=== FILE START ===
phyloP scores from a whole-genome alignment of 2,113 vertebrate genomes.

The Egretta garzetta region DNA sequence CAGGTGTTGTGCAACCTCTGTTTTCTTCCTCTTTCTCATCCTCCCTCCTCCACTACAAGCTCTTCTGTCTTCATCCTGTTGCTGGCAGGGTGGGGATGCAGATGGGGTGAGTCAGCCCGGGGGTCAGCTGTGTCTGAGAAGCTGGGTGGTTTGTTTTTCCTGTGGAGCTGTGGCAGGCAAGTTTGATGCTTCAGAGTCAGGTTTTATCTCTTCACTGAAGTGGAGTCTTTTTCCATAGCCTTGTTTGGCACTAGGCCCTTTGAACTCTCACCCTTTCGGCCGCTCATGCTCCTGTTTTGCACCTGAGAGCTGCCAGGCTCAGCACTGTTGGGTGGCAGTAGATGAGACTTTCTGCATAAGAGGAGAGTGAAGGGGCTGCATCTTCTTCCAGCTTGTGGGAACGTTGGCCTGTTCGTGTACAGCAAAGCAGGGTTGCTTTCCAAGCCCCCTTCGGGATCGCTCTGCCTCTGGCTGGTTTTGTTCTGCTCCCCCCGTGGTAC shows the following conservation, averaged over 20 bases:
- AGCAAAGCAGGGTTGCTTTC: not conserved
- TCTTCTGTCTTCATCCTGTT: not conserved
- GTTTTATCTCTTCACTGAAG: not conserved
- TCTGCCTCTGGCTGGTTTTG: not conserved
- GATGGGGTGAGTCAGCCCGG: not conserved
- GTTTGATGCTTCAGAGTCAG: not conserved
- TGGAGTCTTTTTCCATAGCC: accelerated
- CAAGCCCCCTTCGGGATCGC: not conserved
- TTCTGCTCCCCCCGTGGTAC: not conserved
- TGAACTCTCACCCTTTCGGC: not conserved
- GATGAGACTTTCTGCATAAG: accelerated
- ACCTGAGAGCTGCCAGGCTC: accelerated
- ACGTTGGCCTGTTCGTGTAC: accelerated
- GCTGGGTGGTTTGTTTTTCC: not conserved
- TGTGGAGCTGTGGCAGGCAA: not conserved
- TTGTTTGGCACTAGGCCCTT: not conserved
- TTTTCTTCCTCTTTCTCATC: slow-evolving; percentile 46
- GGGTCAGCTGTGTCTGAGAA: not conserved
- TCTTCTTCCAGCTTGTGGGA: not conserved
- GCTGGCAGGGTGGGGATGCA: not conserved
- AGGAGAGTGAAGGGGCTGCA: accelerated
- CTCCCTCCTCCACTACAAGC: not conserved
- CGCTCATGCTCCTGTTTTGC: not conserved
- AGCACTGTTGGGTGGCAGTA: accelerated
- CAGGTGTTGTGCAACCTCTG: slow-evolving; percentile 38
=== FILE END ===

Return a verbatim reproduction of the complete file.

phyloP scores from a whole-genome alignment of 2,113 vertebrate genomes.

The Egretta garzetta region DNA sequence CAGGTGTTGTGCAACCTCTGTTTTCTTCCTCTTTCTCATCCTCCCTCCTCCACTACAAGCTCTTCTGTCTTCATCCTGTTGCTGGCAGGGTGGGGATGCAGATGGGGTGAGTCAGCCCGGGGGTCAGCTGTGTCTGAGAAGCTGGGTGGTTTGTTTTTCCTGTGGAGCTGTGGCAGGCAAGTTTGATGCTTCAGAGTCAGGTTTTATCTCTTCACTGAAGTGGAGTCTTTTTCCATAGCCTTGTTTGGCACTAGGCCCTTTGAACTCTCACCCTTTCGGCCGCTCATGCTCCTGTTTTGCACCTGAGAGCTGCCAGGCTCAGCACTGTTGGGTGGCAGTAGATGAGACTTTCTGCATAAGAGGAGAGTGAAGGGGCTGCATCTTCTTCCAGCTTGTGGGAACGTTGGCCTGTTCGTGTACAGCAAAGCAGGGTTGCTTTCCAAGCCCCCTTCGGGATCGCTCTGCCTCTGGCTGGTTTTGTTCTGCTCCCCCCGTGGTAC shows the following conservation, averaged over 20 bases:
- AGCAAAGCAGGGTTGCTTTC: not conserved
- TCTTCTGTCTTCATCCTGTT: not conserved
- GTTTTATCTCTTCACTGAAG: not conserved
- TCTGCCTCTGGCTGGTTTTG: not conserved
- GATGGGGTGAGTCAGCCCGG: not conserved
- GTTTGATGCTTCAGAGTCAG: not conserved
- TGGAGTCTTTTTCCATAGCC: accelerated
- CAAGCCCCCTTCGGGATCGC: not conserved
- TTCTGCTCCCCCCGTGGTAC: not conserved
- TGAACTCTCACCCTTTCGGC: not conserved
- GATGAGACTTTCTGCATAAG: accelerated
- ACCTGAGAGCTGCCAGGCTC: accelerated
- ACGTTGGCCTGTTCGTGTAC: accelerated
- GCTGGGTGGTTTGTTTTTCC: not conserved
- TGTGGAGCTGTGGCAGGCAA: not conserved
- TTGTTTGGCACTAGGCCCTT: not conserved
- TTTTCTTCCTCTTTCTCATC: slow-evolving; percentile 46
- GGGTCAGCTGTGTCTGAGAA: not conserved
- TCTTCTTCCAGCTTGTGGGA: not conserved
- GCTGGCAGGGTGGGGATGCA: not conserved
- AGGAGAGTGAAGGGGCTGCA: accelerated
- CTCCCTCCTCCACTACAAGC: not conserved
- CGCTCATGCTCCTGTTTTGC: not conserved
- AGCACTGTTGGGTGGCAGTA: accelerated
- CAGGTGTTGTGCAACCTCTG: slow-evolving; percentile 38